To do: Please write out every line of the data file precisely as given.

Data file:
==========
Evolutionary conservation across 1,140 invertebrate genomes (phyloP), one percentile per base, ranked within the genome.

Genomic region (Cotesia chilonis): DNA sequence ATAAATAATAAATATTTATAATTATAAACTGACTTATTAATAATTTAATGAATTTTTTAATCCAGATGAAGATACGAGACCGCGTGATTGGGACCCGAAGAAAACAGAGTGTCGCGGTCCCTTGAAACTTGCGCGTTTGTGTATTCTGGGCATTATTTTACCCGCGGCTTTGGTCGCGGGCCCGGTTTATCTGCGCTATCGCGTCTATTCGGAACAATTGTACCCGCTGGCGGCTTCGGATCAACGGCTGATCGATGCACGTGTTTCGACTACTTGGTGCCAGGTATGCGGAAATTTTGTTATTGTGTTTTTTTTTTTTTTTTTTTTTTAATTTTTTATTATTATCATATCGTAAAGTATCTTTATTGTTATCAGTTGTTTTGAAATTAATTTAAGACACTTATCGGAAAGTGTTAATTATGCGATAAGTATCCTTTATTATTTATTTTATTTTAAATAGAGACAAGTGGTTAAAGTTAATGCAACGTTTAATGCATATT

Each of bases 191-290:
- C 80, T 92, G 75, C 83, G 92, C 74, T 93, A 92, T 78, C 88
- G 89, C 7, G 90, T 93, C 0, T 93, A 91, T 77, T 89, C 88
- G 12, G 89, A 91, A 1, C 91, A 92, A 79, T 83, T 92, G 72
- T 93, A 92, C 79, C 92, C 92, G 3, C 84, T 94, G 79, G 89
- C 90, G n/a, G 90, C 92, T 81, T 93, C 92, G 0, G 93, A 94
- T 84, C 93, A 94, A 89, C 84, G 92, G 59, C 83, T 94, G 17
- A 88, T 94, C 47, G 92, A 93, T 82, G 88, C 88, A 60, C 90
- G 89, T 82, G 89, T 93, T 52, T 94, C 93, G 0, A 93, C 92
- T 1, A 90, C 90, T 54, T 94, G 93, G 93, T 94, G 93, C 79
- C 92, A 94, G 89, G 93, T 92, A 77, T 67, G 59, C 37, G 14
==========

Evolutionary conservation across 1,140 invertebrate genomes (phyloP), one percentile per base, ranked within the genome.

Genomic region (Cotesia chilonis): DNA sequence ATAAATAATAAATATTTATAATTATAAACTGACTTATTAATAATTTAATGAATTTTTTAATCCAGATGAAGATACGAGACCGCGTGATTGGGACCCGAAGAAAACAGAGTGTCGCGGTCCCTTGAAACTTGCGCGTTTGTGTATTCTGGGCATTATTTTACCCGCGGCTTTGGTCGCGGGCCCGGTTTATCTGCGCTATCGCGTCTATTCGGAACAATTGTACCCGCTGGCGGCTTCGGATCAACGGCTGATCGATGCACGTGTTTCGACTACTTGGTGCCAGGTATGCGGAAATTTTGTTATTGTGTTTTTTTTTTTTTTTTTTTTTTAATTTTTTATTATTATCATATCGTAAAGTATCTTTATTGTTATCAGTTGTTTTGAAATTAATTTAAGACACTTATCGGAAAGTGTTAATTATGCGATAAGTATCCTTTATTATTTATTTTATTTTAAATAGAGACAAGTGGTTAAAGTTAATGCAACGTTTAATGCATATT

Each of bases 191-290:
- C 80, T 92, G 75, C 83, G 92, C 74, T 93, A 92, T 78, C 88
- G 89, C 7, G 90, T 93, C 0, T 93, A 91, T 77, T 89, C 88
- G 12, G 89, A 91, A 1, C 91, A 92, A 79, T 83, T 92, G 72
- T 93, A 92, C 79, C 92, C 92, G 3, C 84, T 94, G 79, G 89
- C 90, G n/a, G 90, C 92, T 81, T 93, C 92, G 0, G 93, A 94
- T 84, C 93, A 94, A 89, C 84, G 92, G 59, C 83, T 94, G 17
- A 88, T 94, C 47, G 92, A 93, T 82, G 88, C 88, A 60, C 90
- G 89, T 82, G 89, T 93, T 52, T 94, C 93, G 0, A 93, C 92
- T 1, A 90, C 90, T 54, T 94, G 93, G 93, T 94, G 93, C 79
- C 92, A 94, G 89, G 93, T 92, A 77, T 67, G 59, C 37, G 14